6 Signs You’re Having a Heart Attack
Every 40 seconds someone in the United States experiences a heart attack. Most people say, “time is money.” But cardiologist Hadley Wilson says, “time is muscle.” That’s because the longer you wait to treat a heart attack the more likely it is that muscle in the heart become permanently damaged. “It’s so important not to delay calling 911,” says Wilson, current chair of the American College of Cardiology’s Board of Governors.
Don’t dismiss these red flags that you need medical care. Immediately.
Pressure in your chest that doesn’t go away
When you’re having a heart attack, your heart is being starved for blood and oxygen. “The result can be persistent pain, ache or pressure in your chest that increases in intensity,” explains Jennifer Mieres, professor of cardiology at the Hofstra Northwell School of Medicine and co-author of Heart Smart For Women: Six Steps In Six Weeks. We can’t emphasize enough the bottom line here: Get help quickly. “What we don’t like to see is people come in after 4 to 6 hours because a lot of damage has been done,” says Wilson. “Call 911 after 5 to 15 minutes.”
Feeling lightheaded or nauseous
“Lightheadedness is often a result of slow heart rate or drop in blood pressure,” explains Wilson, who is also a cardiologist at Sanger Heart and Vascular Institute (Carolinas HealthCare System). “It’s part of the protective system of the body to try to conserve blood pressure and pulse during that time.”
You can differentiate acid indigestion or a bad meal from heart trouble given the additional signs that often come with a heart attack. Look for clusters of symptoms, says Mieres. Heartburn, for example, won’t give you the cold or clamminess that an attack would. Food poisoning, for example, won’t give you the shortness of breath that an attack will.
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Jaw, neck or back pain
You might be thinking that you worked out too hard the day before, slept wrong or are even getting achy bones as you get older, but it could be something more. “Those symptoms may not actually represent arthritis or another problem in that area but could be radiation of the chest pain to those other areas of the body,” says Wilson. Women in particular are more likely to experience back or jaw pain.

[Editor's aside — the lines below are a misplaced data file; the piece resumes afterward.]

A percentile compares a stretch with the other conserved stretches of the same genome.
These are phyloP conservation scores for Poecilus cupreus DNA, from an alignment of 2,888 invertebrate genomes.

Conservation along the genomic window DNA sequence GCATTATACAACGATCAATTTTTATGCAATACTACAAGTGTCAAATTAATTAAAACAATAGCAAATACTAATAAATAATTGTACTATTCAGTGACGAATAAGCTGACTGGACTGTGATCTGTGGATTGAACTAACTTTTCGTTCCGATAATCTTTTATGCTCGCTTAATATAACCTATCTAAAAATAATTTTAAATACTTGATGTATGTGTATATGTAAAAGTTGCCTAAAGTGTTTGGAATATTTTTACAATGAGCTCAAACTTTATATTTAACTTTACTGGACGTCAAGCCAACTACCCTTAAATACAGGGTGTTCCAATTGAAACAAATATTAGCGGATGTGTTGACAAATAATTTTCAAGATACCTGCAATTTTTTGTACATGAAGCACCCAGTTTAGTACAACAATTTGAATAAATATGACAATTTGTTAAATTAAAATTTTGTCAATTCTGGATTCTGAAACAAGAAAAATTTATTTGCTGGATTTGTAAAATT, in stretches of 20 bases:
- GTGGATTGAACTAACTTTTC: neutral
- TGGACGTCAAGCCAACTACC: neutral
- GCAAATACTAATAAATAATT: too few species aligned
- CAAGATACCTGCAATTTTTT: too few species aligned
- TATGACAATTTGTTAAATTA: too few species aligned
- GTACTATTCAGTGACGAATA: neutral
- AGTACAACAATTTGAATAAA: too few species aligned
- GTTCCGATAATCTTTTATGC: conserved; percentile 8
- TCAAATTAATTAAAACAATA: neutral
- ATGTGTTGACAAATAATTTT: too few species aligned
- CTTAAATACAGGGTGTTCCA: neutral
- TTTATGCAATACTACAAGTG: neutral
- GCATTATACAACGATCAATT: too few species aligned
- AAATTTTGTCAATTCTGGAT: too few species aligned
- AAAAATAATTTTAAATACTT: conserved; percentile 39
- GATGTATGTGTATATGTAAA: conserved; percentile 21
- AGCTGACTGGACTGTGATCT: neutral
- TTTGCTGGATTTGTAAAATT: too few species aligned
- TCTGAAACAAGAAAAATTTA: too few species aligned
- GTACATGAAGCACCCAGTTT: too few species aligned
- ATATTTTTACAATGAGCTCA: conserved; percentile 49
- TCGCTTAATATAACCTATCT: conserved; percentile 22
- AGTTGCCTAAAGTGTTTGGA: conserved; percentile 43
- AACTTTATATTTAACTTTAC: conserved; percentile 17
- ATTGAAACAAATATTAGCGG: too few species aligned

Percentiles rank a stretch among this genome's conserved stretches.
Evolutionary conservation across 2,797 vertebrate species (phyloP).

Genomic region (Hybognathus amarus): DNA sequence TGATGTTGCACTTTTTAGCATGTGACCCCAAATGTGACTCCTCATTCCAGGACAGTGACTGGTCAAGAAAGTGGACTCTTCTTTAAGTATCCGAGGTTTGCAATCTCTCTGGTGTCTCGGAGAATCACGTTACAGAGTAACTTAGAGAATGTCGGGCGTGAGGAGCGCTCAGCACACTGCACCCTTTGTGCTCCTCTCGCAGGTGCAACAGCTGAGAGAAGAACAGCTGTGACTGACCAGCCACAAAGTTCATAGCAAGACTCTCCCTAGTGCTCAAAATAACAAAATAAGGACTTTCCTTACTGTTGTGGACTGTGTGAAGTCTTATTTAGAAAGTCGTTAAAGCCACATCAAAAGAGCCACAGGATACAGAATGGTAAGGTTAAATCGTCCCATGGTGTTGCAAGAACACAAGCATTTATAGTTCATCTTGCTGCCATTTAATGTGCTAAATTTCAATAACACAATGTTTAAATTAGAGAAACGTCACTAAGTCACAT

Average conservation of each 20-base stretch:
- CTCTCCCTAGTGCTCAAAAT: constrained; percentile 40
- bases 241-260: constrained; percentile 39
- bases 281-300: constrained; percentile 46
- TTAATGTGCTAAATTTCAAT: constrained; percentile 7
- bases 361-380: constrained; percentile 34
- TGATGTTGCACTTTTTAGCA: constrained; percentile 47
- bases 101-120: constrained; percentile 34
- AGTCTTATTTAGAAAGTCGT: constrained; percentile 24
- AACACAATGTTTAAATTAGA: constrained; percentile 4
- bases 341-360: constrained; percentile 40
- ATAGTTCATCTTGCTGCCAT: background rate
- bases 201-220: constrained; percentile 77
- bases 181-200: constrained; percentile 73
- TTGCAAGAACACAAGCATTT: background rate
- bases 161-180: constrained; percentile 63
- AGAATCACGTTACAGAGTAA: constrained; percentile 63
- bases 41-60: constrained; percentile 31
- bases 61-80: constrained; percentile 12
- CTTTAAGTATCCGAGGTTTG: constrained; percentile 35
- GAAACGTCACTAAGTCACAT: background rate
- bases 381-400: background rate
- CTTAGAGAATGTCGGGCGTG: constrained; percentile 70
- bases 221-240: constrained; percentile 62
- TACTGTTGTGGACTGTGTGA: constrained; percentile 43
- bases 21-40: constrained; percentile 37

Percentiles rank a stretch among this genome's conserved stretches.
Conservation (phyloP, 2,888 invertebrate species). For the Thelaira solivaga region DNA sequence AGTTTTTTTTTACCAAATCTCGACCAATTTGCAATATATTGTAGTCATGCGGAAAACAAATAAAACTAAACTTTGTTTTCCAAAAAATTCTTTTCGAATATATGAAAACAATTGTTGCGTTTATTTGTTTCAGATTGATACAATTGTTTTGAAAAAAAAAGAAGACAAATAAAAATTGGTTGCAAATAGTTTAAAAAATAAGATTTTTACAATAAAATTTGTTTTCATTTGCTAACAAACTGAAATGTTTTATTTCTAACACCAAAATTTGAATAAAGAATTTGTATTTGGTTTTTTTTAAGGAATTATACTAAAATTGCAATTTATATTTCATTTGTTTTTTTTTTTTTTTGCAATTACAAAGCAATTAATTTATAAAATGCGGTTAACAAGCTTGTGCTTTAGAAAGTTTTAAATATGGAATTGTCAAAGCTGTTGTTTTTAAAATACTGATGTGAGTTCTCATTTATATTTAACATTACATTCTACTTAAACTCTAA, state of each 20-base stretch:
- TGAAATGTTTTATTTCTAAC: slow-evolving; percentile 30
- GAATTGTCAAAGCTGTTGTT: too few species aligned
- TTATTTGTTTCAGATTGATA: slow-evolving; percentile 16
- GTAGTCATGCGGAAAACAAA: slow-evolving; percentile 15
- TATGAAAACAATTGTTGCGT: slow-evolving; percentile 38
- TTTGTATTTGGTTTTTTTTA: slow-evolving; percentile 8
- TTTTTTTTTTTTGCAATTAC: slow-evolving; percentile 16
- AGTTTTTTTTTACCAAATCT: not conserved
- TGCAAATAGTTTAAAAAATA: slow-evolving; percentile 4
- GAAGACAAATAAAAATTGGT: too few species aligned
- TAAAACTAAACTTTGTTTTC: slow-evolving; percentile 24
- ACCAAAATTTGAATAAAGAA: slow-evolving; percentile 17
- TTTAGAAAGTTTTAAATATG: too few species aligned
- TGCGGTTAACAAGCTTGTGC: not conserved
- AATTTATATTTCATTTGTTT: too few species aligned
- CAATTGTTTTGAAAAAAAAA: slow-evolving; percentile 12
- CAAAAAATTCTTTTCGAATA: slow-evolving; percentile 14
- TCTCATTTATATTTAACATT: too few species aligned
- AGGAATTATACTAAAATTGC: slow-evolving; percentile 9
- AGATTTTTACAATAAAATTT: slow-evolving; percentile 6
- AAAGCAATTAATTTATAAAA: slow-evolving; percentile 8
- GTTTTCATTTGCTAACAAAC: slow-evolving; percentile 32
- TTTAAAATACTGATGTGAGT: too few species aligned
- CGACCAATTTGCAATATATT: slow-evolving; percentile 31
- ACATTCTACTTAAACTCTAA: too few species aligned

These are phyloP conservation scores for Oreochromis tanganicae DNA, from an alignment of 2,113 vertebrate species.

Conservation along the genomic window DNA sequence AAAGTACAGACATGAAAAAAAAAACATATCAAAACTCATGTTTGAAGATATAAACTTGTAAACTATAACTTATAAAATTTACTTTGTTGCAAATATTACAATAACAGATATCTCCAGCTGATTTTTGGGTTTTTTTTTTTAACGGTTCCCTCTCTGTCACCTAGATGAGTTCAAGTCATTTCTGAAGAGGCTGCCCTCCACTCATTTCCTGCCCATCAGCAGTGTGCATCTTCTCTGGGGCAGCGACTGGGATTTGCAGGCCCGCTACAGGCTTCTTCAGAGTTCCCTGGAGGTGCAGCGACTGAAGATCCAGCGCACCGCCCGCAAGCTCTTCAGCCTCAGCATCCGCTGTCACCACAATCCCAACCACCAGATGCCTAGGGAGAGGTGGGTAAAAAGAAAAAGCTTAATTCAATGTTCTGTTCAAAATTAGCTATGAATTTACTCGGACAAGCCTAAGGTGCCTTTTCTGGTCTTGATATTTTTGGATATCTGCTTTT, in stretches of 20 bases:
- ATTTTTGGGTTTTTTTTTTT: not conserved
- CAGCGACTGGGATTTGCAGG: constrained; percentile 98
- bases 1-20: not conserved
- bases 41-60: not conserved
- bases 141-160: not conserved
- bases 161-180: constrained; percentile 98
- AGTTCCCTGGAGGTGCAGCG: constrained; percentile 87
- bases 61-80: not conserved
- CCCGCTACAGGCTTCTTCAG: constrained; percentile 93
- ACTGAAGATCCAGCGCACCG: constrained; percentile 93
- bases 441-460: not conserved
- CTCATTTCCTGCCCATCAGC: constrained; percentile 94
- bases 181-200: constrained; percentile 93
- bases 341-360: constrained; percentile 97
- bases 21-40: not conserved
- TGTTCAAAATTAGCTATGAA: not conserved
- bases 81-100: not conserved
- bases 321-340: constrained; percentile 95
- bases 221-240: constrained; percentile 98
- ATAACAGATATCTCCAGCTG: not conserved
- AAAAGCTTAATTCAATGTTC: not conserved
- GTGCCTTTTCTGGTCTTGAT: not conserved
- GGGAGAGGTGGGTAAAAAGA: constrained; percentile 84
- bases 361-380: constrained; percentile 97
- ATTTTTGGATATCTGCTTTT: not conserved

Again, look for the constellation of symptoms as your red flag that something might be very wrong. “I don’t want people to lower their guard, but with signs and symptoms of heart attack physicians look for more than one of those occurring at the same time,” says Wilson.
Pain in your arm or shoulder
Aches or tingling in this area can be warning signs that are frequently missed or even misdiagnosed. “We’ve seen people come in with casts on their arm because they thought they had a broken arm or people who’ve come from the dentist with jaw pain who were actually having a heart attack,” says Wilson. While either arm can be affected, it’s often the left one.
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Shortness of breath
This symptom is possibly the hardest to ignore so it takes the least amount of convincing to get someone help. Sometimes you’ll have trouble catching your breath while exerting yourself (moving a piece of furniture) or while under emotional stress (in the middle of an argument). Other times it can wake you up in the middle of the night while you’re at rest. “It’s a warning sign that the heart is being deprived of oxygen,” explains Mieres.
This feels all too familiar
If you’ve experienced a heart attack in the past, you’re at an increased risk of having a second one in the future. Listening to your body is just one of several tips celebrity health and fitness expert, and heart attack survivor, Bob Harper shares as part of his participation in the Survivor’s Have Heart campaign. A repeat is not your destiny. Work with your doctor to get your heart in healthy shape.